Electron density and temperature in the solar corona from multifrequency radio imaging
LESIA-Observatoire de Paris, CNRS, UPMC, Univ. Paris-Diderot, 92195 Meudon Cedex, France
Received: 18 December 2014
Accepted: 8 August 2015
Context. The 2D images obtained through rotational aperture synthesis with the Nançay Radioheliograph are suitable for quantitative exploitation. First results are presented.
Aims. We study the variations of the quiet corona in brightness and size during an 8-year period and derive electron density and temperature in the corona.
Methods. Images at 6 frequencies between 150 and 450 MHz for 183 quiet days between 2004 and 2011 were used. Measurements of the brightness temperature Tb beyond the limb allowed coronal density models to be derived in both EW and NS radial directions, with a weak dependence on the electron temperature. The total ranges in the heliocentric distance r are 1.15–1.60 R⊙ (EW) and 1.0–1.4 R⊙ (NS). The agreement between results from different frequencies, in the ranges of r where there is overlapping shows the robustness of the method. The electron temperature, in turn, can be derived from the comparison of the observed mean spectra on the disk with those predicted through transfer calculations from the density models derived from limb observations.
Results. The widths of the brightness profiles that were averaged yearly have minima at cycle minimum (2008–2009). These minima are more pronounced for EW profiles than for NS ones. The derived yearly-averaged density models along equatorial and polar diameters are consistent with isothermal and hydrostatic models. They are characterized by their density value n0 extrapolated down to the base of the corona and their scale-height temperature TH. Changes in n0 and TH with solar cycle are given for equatorial and polar regions. The kinetic temperature Te of electrons in the corona (~0.62 MK) is found to be significantly less than TH (~1.5 MK). This implies an ion temperature Ti ~ 2.2 MK.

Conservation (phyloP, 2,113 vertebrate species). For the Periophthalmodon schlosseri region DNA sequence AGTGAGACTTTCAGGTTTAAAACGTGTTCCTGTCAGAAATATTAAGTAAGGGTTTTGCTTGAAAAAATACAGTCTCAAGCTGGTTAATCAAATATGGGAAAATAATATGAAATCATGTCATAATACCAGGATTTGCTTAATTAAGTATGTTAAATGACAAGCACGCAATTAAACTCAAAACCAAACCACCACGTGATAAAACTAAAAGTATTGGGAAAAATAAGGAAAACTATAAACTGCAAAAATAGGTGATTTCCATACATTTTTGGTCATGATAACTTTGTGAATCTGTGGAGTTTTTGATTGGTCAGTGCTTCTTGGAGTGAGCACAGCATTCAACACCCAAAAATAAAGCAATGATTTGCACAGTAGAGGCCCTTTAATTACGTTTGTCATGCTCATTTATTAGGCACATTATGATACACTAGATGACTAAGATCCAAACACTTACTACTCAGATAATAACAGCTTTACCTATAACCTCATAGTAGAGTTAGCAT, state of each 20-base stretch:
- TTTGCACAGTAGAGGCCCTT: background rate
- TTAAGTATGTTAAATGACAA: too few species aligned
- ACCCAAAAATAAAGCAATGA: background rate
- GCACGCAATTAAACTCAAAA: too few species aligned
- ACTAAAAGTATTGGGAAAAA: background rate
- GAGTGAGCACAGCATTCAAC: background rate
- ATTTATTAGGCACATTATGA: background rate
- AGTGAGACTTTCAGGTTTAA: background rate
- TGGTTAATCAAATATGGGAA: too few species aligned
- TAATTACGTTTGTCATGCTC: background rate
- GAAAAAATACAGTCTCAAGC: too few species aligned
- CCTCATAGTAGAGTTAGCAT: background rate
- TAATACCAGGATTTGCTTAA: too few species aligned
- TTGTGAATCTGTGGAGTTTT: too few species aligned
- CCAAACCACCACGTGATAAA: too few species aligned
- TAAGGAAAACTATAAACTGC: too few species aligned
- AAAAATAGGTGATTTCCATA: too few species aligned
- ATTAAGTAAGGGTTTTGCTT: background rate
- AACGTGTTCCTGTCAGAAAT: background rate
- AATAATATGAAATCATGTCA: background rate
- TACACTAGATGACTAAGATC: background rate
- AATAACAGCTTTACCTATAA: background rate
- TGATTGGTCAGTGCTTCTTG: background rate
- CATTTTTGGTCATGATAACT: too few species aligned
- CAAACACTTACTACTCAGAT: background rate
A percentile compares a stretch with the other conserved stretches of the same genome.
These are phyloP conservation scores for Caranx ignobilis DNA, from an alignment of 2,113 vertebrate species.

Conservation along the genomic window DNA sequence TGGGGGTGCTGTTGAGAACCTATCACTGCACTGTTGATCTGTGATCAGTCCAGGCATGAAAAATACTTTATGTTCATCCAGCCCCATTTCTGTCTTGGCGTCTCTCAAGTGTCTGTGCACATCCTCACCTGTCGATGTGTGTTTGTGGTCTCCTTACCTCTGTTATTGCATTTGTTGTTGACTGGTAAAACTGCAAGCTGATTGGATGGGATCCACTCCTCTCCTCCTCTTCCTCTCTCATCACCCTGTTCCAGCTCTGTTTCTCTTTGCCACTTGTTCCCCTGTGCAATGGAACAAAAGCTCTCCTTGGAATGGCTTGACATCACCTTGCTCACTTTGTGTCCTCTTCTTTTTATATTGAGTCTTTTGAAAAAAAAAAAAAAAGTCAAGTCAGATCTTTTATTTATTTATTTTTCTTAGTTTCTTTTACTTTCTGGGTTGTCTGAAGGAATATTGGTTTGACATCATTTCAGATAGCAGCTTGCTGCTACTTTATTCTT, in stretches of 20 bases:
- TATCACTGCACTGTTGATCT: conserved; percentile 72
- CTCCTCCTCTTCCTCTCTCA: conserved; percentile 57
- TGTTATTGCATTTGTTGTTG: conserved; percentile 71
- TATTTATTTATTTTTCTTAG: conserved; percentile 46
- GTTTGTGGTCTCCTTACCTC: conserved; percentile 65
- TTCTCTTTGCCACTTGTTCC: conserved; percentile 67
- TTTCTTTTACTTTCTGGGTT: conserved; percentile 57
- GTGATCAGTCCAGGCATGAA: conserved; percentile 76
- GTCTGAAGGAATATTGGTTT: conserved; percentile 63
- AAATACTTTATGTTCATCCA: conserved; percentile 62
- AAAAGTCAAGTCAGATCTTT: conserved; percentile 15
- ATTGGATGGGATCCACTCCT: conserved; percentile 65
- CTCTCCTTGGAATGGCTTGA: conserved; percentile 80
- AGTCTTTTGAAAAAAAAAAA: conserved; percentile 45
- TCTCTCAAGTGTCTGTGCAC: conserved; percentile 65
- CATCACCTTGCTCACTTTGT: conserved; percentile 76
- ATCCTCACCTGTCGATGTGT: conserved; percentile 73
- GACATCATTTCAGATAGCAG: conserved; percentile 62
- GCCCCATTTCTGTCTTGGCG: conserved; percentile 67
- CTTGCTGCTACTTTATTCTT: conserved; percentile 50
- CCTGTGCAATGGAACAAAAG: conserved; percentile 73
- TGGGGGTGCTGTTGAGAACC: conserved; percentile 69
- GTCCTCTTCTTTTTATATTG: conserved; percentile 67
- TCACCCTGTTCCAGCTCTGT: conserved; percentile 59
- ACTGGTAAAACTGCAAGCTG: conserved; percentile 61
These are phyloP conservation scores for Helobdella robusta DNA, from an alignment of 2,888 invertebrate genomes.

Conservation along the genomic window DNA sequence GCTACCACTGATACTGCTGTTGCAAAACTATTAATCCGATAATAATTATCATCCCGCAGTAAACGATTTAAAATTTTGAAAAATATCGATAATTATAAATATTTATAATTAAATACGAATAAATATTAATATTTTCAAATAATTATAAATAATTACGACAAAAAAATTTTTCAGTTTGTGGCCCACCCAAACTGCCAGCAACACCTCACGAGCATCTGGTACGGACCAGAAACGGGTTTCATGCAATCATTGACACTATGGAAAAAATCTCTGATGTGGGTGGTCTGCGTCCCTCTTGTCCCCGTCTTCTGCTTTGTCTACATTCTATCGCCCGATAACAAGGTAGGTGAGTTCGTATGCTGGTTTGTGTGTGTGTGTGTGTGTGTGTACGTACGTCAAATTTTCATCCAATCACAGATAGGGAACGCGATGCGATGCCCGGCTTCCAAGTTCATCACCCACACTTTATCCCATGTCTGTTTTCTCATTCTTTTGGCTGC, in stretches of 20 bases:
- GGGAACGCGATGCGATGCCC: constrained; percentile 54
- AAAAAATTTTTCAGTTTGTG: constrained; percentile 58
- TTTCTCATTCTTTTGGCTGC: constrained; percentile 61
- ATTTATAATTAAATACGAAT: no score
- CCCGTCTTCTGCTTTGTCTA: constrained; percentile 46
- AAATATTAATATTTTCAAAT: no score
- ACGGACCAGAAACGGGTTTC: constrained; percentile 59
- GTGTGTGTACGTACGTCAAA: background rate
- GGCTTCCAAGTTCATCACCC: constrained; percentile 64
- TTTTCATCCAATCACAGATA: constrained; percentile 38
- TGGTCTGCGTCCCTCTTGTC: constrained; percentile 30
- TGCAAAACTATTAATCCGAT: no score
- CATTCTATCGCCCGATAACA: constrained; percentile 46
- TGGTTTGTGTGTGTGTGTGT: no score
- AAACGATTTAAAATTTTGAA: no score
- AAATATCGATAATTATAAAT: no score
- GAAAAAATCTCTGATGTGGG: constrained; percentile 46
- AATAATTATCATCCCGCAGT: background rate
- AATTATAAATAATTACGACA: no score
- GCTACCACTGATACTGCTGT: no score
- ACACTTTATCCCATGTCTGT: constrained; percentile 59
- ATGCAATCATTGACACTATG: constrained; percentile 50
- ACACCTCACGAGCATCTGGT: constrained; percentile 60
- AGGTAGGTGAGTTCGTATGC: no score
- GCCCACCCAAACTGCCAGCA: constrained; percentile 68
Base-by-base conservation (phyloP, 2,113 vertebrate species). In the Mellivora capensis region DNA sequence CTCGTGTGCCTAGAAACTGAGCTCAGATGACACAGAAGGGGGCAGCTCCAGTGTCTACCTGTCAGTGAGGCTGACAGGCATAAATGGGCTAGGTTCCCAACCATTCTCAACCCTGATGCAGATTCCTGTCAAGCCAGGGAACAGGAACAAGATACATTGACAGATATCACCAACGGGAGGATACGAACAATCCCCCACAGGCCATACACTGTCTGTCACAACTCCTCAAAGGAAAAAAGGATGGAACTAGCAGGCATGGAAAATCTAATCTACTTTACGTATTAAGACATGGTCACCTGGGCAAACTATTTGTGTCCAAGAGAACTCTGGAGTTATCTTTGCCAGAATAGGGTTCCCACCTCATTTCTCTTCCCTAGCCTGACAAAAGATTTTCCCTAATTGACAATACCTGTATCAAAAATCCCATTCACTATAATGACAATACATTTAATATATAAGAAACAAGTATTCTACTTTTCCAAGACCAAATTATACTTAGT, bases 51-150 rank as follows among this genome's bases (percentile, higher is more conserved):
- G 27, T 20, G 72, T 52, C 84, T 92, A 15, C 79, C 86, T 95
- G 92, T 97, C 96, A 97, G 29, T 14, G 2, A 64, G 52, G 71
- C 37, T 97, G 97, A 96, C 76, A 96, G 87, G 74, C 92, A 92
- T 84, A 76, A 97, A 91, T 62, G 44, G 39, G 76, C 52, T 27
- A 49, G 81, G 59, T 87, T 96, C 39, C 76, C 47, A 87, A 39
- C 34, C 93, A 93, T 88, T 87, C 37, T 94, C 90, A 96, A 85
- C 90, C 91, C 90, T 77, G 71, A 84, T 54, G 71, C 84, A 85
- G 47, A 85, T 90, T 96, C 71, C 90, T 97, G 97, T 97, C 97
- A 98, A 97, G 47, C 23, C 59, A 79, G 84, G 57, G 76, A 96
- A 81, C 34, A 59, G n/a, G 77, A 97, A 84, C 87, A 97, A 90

Conclusions. The yearly-averaged variations of these models are less than the dispersion between models derived from other techniques, such as white light and EUV observations, partly because these two techniques are not time-averaged, and they refer to particular days. The radio models are generally less dense, which is compatible with isothermal hydrostatic equilibrium in their range of heliocentric distances, and they show different behaviors with the solar cycle in the equatorial or polar radial directions. The electron kinetic temperature Te is substantially less than TH.
Key words: Sun: radio radiation / Sun: corona
© ESO, 2015
Open Access article, published by EDP Sciences, under the terms of the Creative Commons Attribution License (http://creativecommons.org/licenses/by/4.0), which permits unrestricted use, distribution, and reproduction in any medium, provided the original work is properly cited.